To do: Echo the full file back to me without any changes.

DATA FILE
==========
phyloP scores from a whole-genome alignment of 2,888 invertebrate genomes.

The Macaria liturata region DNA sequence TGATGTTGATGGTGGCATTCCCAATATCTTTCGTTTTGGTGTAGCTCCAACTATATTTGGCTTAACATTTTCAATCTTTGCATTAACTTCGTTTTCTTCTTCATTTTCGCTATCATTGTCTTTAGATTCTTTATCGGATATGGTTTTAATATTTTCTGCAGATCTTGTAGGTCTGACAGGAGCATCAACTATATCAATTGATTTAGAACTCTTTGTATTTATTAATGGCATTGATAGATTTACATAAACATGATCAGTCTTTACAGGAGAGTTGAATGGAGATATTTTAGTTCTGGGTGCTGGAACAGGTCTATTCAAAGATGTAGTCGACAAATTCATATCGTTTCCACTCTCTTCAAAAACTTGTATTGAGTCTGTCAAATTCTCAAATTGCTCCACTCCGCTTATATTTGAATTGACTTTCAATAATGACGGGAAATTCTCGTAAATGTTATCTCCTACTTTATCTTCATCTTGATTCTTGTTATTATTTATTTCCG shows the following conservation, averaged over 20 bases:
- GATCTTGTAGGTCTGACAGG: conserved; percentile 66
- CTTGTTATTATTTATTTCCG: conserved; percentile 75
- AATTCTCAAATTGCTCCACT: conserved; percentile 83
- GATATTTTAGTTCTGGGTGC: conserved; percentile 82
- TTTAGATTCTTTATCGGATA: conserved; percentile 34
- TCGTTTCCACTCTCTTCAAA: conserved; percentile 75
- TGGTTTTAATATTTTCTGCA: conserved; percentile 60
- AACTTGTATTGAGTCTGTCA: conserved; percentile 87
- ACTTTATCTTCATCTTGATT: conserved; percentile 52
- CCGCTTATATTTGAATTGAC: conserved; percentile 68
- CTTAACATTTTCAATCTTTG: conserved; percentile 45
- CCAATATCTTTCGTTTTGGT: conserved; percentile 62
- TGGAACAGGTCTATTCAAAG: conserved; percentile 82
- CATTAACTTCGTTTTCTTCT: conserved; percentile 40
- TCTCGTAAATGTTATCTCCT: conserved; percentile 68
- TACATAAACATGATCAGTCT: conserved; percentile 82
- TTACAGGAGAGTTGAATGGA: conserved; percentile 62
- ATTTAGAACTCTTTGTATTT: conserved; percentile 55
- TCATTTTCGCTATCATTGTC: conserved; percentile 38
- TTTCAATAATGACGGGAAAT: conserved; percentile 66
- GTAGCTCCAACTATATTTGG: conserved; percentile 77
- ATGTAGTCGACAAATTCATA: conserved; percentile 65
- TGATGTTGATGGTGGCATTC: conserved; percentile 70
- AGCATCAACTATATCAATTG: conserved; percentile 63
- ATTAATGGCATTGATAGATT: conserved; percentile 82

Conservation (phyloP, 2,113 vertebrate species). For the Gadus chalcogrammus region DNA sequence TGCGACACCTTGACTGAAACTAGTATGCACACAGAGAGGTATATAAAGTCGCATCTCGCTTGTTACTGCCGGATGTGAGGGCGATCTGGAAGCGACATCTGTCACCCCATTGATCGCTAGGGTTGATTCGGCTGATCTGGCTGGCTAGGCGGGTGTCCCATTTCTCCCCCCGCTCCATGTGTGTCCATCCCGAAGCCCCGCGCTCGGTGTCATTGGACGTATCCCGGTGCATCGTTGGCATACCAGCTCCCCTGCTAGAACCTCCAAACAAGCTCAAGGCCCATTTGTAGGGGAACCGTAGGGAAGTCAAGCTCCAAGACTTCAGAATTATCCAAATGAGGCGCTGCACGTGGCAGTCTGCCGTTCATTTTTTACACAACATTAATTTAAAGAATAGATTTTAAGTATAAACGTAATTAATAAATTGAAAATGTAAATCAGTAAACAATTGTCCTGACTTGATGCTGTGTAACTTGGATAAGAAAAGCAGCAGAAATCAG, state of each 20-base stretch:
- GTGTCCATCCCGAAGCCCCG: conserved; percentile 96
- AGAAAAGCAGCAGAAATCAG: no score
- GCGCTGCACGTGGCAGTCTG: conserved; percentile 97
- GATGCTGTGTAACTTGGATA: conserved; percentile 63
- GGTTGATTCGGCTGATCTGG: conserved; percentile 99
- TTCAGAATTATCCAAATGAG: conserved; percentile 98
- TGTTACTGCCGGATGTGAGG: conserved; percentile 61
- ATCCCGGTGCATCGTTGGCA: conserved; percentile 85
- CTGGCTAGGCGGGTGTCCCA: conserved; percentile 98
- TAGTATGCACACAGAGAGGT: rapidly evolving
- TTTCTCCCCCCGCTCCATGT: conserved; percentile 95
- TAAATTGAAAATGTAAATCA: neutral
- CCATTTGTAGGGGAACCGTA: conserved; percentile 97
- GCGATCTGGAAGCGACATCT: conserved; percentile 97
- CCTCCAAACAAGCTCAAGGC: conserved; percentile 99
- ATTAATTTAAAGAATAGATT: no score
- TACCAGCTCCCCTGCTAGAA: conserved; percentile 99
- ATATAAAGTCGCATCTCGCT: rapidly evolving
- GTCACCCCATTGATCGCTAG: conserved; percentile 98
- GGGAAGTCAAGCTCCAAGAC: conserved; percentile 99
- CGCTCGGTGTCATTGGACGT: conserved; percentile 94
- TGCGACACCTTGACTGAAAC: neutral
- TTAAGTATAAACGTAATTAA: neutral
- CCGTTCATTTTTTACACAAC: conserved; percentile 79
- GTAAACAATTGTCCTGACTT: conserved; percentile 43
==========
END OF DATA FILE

phyloP scores from a whole-genome alignment of 2,888 invertebrate genomes.

The Macaria liturata region DNA sequence TGATGTTGATGGTGGCATTCCCAATATCTTTCGTTTTGGTGTAGCTCCAACTATATTTGGCTTAACATTTTCAATCTTTGCATTAACTTCGTTTTCTTCTTCATTTTCGCTATCATTGTCTTTAGATTCTTTATCGGATATGGTTTTAATATTTTCTGCAGATCTTGTAGGTCTGACAGGAGCATCAACTATATCAATTGATTTAGAACTCTTTGTATTTATTAATGGCATTGATAGATTTACATAAACATGATCAGTCTTTACAGGAGAGTTGAATGGAGATATTTTAGTTCTGGGTGCTGGAACAGGTCTATTCAAAGATGTAGTCGACAAATTCATATCGTTTCCACTCTCTTCAAAAACTTGTATTGAGTCTGTCAAATTCTCAAATTGCTCCACTCCGCTTATATTTGAATTGACTTTCAATAATGACGGGAAATTCTCGTAAATGTTATCTCCTACTTTATCTTCATCTTGATTCTTGTTATTATTTATTTCCG shows the following conservation, averaged over 20 bases:
- GATCTTGTAGGTCTGACAGG: conserved; percentile 66
- CTTGTTATTATTTATTTCCG: conserved; percentile 75
- AATTCTCAAATTGCTCCACT: conserved; percentile 83
- GATATTTTAGTTCTGGGTGC: conserved; percentile 82
- TTTAGATTCTTTATCGGATA: conserved; percentile 34
- TCGTTTCCACTCTCTTCAAA: conserved; percentile 75
- TGGTTTTAATATTTTCTGCA: conserved; percentile 60
- AACTTGTATTGAGTCTGTCA: conserved; percentile 87
- ACTTTATCTTCATCTTGATT: conserved; percentile 52
- CCGCTTATATTTGAATTGAC: conserved; percentile 68
- CTTAACATTTTCAATCTTTG: conserved; percentile 45
- CCAATATCTTTCGTTTTGGT: conserved; percentile 62
- TGGAACAGGTCTATTCAAAG: conserved; percentile 82
- CATTAACTTCGTTTTCTTCT: conserved; percentile 40
- TCTCGTAAATGTTATCTCCT: conserved; percentile 68
- TACATAAACATGATCAGTCT: conserved; percentile 82
- TTACAGGAGAGTTGAATGGA: conserved; percentile 62
- ATTTAGAACTCTTTGTATTT: conserved; percentile 55
- TCATTTTCGCTATCATTGTC: conserved; percentile 38
- TTTCAATAATGACGGGAAAT: conserved; percentile 66
- GTAGCTCCAACTATATTTGG: conserved; percentile 77
- ATGTAGTCGACAAATTCATA: conserved; percentile 65
- TGATGTTGATGGTGGCATTC: conserved; percentile 70
- AGCATCAACTATATCAATTG: conserved; percentile 63
- ATTAATGGCATTGATAGATT: conserved; percentile 82

Conservation (phyloP, 2,113 vertebrate species). For the Gadus chalcogrammus region DNA sequence TGCGACACCTTGACTGAAACTAGTATGCACACAGAGAGGTATATAAAGTCGCATCTCGCTTGTTACTGCCGGATGTGAGGGCGATCTGGAAGCGACATCTGTCACCCCATTGATCGCTAGGGTTGATTCGGCTGATCTGGCTGGCTAGGCGGGTGTCCCATTTCTCCCCCCGCTCCATGTGTGTCCATCCCGAAGCCCCGCGCTCGGTGTCATTGGACGTATCCCGGTGCATCGTTGGCATACCAGCTCCCCTGCTAGAACCTCCAAACAAGCTCAAGGCCCATTTGTAGGGGAACCGTAGGGAAGTCAAGCTCCAAGACTTCAGAATTATCCAAATGAGGCGCTGCACGTGGCAGTCTGCCGTTCATTTTTTACACAACATTAATTTAAAGAATAGATTTTAAGTATAAACGTAATTAATAAATTGAAAATGTAAATCAGTAAACAATTGTCCTGACTTGATGCTGTGTAACTTGGATAAGAAAAGCAGCAGAAATCAG, state of each 20-base stretch:
- GTGTCCATCCCGAAGCCCCG: conserved; percentile 96
- AGAAAAGCAGCAGAAATCAG: no score
- GCGCTGCACGTGGCAGTCTG: conserved; percentile 97
- GATGCTGTGTAACTTGGATA: conserved; percentile 63
- GGTTGATTCGGCTGATCTGG: conserved; percentile 99
- TTCAGAATTATCCAAATGAG: conserved; percentile 98
- TGTTACTGCCGGATGTGAGG: conserved; percentile 61
- ATCCCGGTGCATCGTTGGCA: conserved; percentile 85
- CTGGCTAGGCGGGTGTCCCA: conserved; percentile 98
- TAGTATGCACACAGAGAGGT: rapidly evolving
- TTTCTCCCCCCGCTCCATGT: conserved; percentile 95
- TAAATTGAAAATGTAAATCA: neutral
- CCATTTGTAGGGGAACCGTA: conserved; percentile 97
- GCGATCTGGAAGCGACATCT: conserved; percentile 97
- CCTCCAAACAAGCTCAAGGC: conserved; percentile 99
- ATTAATTTAAAGAATAGATT: no score
- TACCAGCTCCCCTGCTAGAA: conserved; percentile 99
- ATATAAAGTCGCATCTCGCT: rapidly evolving
- GTCACCCCATTGATCGCTAG: conserved; percentile 98
- GGGAAGTCAAGCTCCAAGAC: conserved; percentile 99
- CGCTCGGTGTCATTGGACGT: conserved; percentile 94
- TGCGACACCTTGACTGAAAC: neutral
- TTAAGTATAAACGTAATTAA: neutral
- CCGTTCATTTTTTACACAAC: conserved; percentile 79
- GTAAACAATTGTCCTGACTT: conserved; percentile 43